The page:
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Area builders working hard to match demand

Posted by: In: Industry Insights 30 Oct 2013 Comments: 0

(Houston Chronicle) They can’t build fast enough to keep up with demand, which pushes prices higher 

Houston-area builders are selling houses before they can finish them and at prices close to 20 percent higher than they were two years ago, new data show.

Builders started 27,802 homes during the 12 months that ended in September, according to Metrostudy, an information and consulting firm. That’s a 24 percent increase over the same period a year earlier and the strongest 12-month period since 2008.

Yet supply is still lacking. Housing starts are still well below their 2006 peak of more than 50,000.

Based on job creation and population growth, “we’re still not building enough homes,” said David Jarvis, regional director of Metrostudy. “It’s still very tight.”

As a result, consumers are paying more for new construction.

In a market that typically sees around 4 percent annual home price appreciation, recent increases have been much higher.

The median price for a new home was $255,183 in the third quarter, up 12.5 percent from last year.

“We’re making money in real estate again,” Jarvis said.

Buyers are devouring new homes.

During the third quarter, buyers closed on 7,044 new homes, bringing the annualized number to 24,919 closings – 20 percent higher than a year ago.

“It’s hard to keep spec homes on the ground right now,” said Will Holder, president of Trendmaker Homes. “When a home’s available, it sells pretty quickly.”

Indeed, the number of completed homes for sale remains at historic lows as builders are selling many of their homes before they’re completed.

The supply of finished and vacant homes is around 1.5 months, well below the 10-year average of 2.5 months, according to the Metrostudy data.

With supply constrained, further increases in land and housing prices are expected.

“We have a razor-thin inventory of housing and lots, with the backdrop of massive demand,” said Jim McAlister IV, president and CEO of Rockspring Capital, a Houston-based real estate private equity firm that buys land and residential lots.

Houston’s growing economy, particularly the energy industry, is driving the demand.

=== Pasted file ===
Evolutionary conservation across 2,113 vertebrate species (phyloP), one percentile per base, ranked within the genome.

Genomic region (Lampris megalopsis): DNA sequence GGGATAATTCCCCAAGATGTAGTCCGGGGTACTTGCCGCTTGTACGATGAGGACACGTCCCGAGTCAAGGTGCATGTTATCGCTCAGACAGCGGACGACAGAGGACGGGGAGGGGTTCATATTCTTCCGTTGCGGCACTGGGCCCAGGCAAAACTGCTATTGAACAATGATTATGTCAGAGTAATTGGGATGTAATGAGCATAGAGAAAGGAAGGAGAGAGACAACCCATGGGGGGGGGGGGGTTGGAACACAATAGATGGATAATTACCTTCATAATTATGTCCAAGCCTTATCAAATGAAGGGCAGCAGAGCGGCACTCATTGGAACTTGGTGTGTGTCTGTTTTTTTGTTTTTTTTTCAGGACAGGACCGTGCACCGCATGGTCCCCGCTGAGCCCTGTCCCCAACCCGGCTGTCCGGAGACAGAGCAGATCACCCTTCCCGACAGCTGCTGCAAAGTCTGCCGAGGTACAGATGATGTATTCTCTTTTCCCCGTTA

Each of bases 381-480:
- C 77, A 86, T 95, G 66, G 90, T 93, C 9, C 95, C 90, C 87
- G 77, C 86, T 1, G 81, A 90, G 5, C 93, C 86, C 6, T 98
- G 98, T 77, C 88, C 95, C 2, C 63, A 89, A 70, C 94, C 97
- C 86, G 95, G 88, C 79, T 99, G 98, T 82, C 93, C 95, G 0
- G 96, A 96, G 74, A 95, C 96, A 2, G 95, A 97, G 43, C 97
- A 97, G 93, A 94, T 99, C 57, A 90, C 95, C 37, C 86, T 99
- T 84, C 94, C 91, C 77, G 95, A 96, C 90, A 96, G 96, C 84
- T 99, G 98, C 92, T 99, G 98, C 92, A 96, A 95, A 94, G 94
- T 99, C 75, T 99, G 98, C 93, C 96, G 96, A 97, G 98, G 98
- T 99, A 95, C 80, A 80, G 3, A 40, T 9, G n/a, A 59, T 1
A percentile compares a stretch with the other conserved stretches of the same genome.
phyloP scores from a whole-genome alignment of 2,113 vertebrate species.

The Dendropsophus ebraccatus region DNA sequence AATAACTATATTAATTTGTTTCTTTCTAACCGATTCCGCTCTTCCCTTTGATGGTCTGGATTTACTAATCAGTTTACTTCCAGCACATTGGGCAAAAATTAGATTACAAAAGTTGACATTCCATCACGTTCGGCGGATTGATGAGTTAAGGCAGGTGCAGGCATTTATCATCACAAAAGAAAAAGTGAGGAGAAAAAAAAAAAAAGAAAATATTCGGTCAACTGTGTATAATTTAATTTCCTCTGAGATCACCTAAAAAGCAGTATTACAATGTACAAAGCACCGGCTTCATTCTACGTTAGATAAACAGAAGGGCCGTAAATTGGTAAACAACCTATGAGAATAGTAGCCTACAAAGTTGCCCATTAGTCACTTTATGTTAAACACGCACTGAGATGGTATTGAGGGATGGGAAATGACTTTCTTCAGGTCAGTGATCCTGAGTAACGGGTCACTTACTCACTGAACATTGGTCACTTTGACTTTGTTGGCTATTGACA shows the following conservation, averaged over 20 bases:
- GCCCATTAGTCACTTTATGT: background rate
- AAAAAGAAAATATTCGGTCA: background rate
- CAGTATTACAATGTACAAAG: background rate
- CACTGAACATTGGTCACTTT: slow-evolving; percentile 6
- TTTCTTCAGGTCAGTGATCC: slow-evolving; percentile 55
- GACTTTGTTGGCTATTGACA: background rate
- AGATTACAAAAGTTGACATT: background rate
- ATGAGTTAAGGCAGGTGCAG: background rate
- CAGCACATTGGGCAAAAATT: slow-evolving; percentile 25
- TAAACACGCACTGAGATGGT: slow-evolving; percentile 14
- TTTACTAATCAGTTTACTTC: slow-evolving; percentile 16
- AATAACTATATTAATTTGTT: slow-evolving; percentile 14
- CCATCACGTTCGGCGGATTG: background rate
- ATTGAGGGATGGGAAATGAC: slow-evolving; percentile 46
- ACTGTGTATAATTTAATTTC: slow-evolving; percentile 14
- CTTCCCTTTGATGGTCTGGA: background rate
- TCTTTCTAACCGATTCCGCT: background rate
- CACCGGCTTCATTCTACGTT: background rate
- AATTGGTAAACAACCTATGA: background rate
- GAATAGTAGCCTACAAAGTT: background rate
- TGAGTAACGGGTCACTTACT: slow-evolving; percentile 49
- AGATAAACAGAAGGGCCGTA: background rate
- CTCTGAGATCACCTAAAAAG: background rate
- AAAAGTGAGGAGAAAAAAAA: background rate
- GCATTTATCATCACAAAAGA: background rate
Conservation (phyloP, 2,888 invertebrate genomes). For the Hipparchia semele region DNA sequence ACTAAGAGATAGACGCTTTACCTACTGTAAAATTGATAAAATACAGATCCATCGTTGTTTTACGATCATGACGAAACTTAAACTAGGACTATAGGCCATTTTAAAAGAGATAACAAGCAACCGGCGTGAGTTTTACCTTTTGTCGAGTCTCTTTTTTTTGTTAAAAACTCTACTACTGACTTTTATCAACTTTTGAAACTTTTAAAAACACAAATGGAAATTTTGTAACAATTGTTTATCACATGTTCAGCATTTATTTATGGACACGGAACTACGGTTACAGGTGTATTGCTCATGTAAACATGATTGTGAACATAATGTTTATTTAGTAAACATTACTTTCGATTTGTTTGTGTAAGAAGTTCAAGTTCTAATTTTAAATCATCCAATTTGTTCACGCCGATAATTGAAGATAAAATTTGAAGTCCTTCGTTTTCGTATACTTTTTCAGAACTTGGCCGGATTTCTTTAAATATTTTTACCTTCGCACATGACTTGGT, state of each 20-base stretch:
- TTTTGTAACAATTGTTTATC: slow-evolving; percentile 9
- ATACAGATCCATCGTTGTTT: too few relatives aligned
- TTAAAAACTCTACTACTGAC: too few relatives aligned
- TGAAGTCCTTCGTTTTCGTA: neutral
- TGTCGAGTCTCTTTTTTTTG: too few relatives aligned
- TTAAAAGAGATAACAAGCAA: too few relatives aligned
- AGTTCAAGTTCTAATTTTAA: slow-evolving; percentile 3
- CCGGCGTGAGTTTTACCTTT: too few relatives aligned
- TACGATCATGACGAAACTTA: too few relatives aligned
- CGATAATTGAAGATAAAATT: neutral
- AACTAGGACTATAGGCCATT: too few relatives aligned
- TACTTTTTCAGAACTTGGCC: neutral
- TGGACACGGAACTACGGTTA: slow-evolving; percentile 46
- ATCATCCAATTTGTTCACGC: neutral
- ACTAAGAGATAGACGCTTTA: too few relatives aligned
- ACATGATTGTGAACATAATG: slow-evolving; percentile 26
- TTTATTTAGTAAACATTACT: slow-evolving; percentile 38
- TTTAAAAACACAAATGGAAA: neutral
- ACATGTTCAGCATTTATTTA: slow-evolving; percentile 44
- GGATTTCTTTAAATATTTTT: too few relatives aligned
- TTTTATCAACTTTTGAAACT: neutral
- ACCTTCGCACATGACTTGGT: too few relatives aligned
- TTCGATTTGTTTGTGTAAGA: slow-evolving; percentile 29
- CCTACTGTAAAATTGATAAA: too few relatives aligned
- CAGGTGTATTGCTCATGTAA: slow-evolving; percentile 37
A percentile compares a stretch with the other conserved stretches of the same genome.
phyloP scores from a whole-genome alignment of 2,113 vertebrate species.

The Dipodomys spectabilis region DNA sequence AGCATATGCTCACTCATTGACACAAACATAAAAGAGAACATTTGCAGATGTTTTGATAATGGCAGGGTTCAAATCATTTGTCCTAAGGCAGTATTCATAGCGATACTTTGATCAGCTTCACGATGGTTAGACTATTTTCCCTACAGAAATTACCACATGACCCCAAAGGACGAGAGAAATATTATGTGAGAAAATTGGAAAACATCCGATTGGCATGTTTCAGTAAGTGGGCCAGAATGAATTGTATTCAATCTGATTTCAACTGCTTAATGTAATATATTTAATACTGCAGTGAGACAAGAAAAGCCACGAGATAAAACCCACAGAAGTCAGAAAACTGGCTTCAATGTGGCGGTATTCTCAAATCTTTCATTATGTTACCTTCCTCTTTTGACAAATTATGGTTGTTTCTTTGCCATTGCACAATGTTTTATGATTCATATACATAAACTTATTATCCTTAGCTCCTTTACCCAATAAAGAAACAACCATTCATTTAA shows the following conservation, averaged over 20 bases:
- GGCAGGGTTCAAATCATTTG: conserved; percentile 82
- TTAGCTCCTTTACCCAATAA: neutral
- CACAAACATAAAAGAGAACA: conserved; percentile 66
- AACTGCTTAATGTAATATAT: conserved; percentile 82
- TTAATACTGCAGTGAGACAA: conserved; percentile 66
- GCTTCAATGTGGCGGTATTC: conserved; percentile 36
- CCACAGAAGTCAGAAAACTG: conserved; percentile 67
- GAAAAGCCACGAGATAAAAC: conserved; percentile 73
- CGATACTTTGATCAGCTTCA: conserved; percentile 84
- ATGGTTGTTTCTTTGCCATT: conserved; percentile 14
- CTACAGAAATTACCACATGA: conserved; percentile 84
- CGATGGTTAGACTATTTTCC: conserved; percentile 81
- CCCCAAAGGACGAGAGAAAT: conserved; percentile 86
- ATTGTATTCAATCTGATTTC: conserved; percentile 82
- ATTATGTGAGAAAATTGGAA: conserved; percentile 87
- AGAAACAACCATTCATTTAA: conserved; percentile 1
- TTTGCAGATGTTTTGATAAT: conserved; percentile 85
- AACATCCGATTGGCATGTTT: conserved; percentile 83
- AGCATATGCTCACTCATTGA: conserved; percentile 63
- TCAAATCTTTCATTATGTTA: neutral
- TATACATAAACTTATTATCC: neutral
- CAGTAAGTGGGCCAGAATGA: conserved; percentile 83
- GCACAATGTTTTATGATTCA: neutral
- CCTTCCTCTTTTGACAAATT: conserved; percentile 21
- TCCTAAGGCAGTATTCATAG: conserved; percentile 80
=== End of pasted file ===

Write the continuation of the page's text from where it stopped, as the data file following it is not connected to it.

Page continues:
While the pace of job growth has slowed from earlier this year, it’s still ahead of the 10-year average growth rate of 2 percent for this area, the Metrostudy report says.

Low resale inventory and low mortgage rates have been pushing buyers to new housing. Some of the demand is coming from renters who may have moved to Houston a year or two ago for jobs and are now deciding to put down more permanent roots.

Land, labor and material costs are creeping up, too, pushing prices higher.

“The price of land and the price of finished lots is going to be higher next year, and it’s going to be passed along,” Holder said.

More builders are buying land to develop themselves. Traditionally, single-family land developers buy property, divide it into lots and offer it to the builders.

As the housing market recovers nationwide, builders have been looking at other ways to grow.

This week, The Woodlands-based LGI Homes filed with the U.S. Securities and Exchange Commission for an initial public offering to sell 9 million shares of common stock at between $13 and $15 per share.

The company has applied to list the stock on the Nasdaq under the symbol LGIH. It expects to net about $114.2 million.

The company said it will put $36.9 million of that toward acquiring certain assets of GTIS, a New York joint-venture partner. It also will use some of the money to fund land acquisition, lot development and construction.

To view the Houston Chronicle article, click here.

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